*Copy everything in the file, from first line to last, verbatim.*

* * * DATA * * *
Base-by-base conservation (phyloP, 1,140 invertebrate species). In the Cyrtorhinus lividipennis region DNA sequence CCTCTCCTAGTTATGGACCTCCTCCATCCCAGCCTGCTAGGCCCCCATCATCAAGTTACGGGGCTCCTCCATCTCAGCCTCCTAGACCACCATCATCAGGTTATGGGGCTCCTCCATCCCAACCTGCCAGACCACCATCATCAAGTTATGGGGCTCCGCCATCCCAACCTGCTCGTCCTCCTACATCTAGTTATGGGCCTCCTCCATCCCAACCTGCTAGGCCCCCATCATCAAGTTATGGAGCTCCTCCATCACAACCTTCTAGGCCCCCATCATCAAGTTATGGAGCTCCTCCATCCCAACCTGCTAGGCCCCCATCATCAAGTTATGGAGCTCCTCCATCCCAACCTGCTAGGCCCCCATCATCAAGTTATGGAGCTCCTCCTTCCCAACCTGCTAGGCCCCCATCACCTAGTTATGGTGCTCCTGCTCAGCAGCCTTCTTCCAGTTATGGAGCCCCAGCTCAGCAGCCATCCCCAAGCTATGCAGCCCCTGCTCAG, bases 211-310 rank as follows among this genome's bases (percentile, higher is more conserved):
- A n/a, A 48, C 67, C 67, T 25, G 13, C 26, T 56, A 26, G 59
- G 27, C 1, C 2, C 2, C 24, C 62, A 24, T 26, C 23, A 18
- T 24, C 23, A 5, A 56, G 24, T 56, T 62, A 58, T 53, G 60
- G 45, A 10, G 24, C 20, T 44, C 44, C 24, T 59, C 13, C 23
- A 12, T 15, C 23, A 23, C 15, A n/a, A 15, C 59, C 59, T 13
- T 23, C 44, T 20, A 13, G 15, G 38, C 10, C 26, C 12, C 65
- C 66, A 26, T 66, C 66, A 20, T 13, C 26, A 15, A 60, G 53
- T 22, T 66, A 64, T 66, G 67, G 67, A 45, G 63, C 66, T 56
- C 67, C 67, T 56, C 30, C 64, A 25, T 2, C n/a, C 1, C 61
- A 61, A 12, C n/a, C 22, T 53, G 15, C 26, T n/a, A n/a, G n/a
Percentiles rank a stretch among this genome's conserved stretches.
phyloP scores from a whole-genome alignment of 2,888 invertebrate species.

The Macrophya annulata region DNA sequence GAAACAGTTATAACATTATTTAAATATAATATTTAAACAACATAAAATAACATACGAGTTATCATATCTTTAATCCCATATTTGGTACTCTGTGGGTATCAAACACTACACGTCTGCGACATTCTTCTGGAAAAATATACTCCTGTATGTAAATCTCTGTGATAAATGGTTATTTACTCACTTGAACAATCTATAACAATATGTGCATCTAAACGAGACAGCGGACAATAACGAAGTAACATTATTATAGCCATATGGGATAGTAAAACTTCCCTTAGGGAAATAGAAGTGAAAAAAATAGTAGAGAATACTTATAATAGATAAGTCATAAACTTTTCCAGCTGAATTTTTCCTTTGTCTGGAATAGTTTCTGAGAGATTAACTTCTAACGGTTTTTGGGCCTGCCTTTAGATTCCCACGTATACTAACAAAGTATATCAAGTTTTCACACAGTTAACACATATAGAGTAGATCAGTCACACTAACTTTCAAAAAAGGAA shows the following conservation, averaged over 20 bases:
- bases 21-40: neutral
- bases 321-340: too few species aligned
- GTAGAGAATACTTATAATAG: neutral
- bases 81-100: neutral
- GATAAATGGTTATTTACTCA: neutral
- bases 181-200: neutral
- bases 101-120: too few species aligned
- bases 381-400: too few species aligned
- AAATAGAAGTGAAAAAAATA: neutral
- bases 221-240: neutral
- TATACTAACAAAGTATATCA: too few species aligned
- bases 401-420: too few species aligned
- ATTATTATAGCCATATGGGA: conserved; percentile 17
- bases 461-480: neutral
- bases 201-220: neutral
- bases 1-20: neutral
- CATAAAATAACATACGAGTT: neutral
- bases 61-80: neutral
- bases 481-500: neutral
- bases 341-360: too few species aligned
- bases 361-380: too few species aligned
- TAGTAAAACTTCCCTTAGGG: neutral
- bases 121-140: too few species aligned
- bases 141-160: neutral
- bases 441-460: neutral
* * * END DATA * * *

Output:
Base-by-base conservation (phyloP, 1,140 invertebrate species). In the Cyrtorhinus lividipennis region DNA sequence CCTCTCCTAGTTATGGACCTCCTCCATCCCAGCCTGCTAGGCCCCCATCATCAAGTTACGGGGCTCCTCCATCTCAGCCTCCTAGACCACCATCATCAGGTTATGGGGCTCCTCCATCCCAACCTGCCAGACCACCATCATCAAGTTATGGGGCTCCGCCATCCCAACCTGCTCGTCCTCCTACATCTAGTTATGGGCCTCCTCCATCCCAACCTGCTAGGCCCCCATCATCAAGTTATGGAGCTCCTCCATCACAACCTTCTAGGCCCCCATCATCAAGTTATGGAGCTCCTCCATCCCAACCTGCTAGGCCCCCATCATCAAGTTATGGAGCTCCTCCATCCCAACCTGCTAGGCCCCCATCATCAAGTTATGGAGCTCCTCCTTCCCAACCTGCTAGGCCCCCATCACCTAGTTATGGTGCTCCTGCTCAGCAGCCTTCTTCCAGTTATGGAGCCCCAGCTCAGCAGCCATCCCCAAGCTATGCAGCCCCTGCTCAG, bases 211-310 rank as follows among this genome's bases (percentile, higher is more conserved):
- A n/a, A 48, C 67, C 67, T 25, G 13, C 26, T 56, A 26, G 59
- G 27, C 1, C 2, C 2, C 24, C 62, A 24, T 26, C 23, A 18
- T 24, C 23, A 5, A 56, G 24, T 56, T 62, A 58, T 53, G 60
- G 45, A 10, G 24, C 20, T 44, C 44, C 24, T 59, C 13, C 23
- A 12, T 15, C 23, A 23, C 15, A n/a, A 15, C 59, C 59, T 13
- T 23, C 44, T 20, A 13, G 15, G 38, C 10, C 26, C 12, C 65
- C 66, A 26, T 66, C 66, A 20, T 13, C 26, A 15, A 60, G 53
- T 22, T 66, A 64, T 66, G 67, G 67, A 45, G 63, C 66, T 56
- C 67, C 67, T 56, C 30, C 64, A 25, T 2, C n/a, C 1, C 61
- A 61, A 12, C n/a, C 22, T 53, G 15, C 26, T n/a, A n/a, G n/a
Percentiles rank a stretch among this genome's conserved stretches.
phyloP scores from a whole-genome alignment of 2,888 invertebrate species.

The Macrophya annulata region DNA sequence GAAACAGTTATAACATTATTTAAATATAATATTTAAACAACATAAAATAACATACGAGTTATCATATCTTTAATCCCATATTTGGTACTCTGTGGGTATCAAACACTACACGTCTGCGACATTCTTCTGGAAAAATATACTCCTGTATGTAAATCTCTGTGATAAATGGTTATTTACTCACTTGAACAATCTATAACAATATGTGCATCTAAACGAGACAGCGGACAATAACGAAGTAACATTATTATAGCCATATGGGATAGTAAAACTTCCCTTAGGGAAATAGAAGTGAAAAAAATAGTAGAGAATACTTATAATAGATAAGTCATAAACTTTTCCAGCTGAATTTTTCCTTTGTCTGGAATAGTTTCTGAGAGATTAACTTCTAACGGTTTTTGGGCCTGCCTTTAGATTCCCACGTATACTAACAAAGTATATCAAGTTTTCACACAGTTAACACATATAGAGTAGATCAGTCACACTAACTTTCAAAAAAGGAA shows the following conservation, averaged over 20 bases:
- bases 21-40: neutral
- bases 321-340: too few species aligned
- GTAGAGAATACTTATAATAG: neutral
- bases 81-100: neutral
- GATAAATGGTTATTTACTCA: neutral
- bases 181-200: neutral
- bases 101-120: too few species aligned
- bases 381-400: too few species aligned
- AAATAGAAGTGAAAAAAATA: neutral
- bases 221-240: neutral
- TATACTAACAAAGTATATCA: too few species aligned
- bases 401-420: too few species aligned
- ATTATTATAGCCATATGGGA: conserved; percentile 17
- bases 461-480: neutral
- bases 201-220: neutral
- bases 1-20: neutral
- CATAAAATAACATACGAGTT: neutral
- bases 61-80: neutral
- bases 481-500: neutral
- bases 341-360: too few species aligned
- bases 361-380: too few species aligned
- TAGTAAAACTTCCCTTAGGG: neutral
- bases 121-140: too few species aligned
- bases 141-160: neutral
- bases 441-460: neutral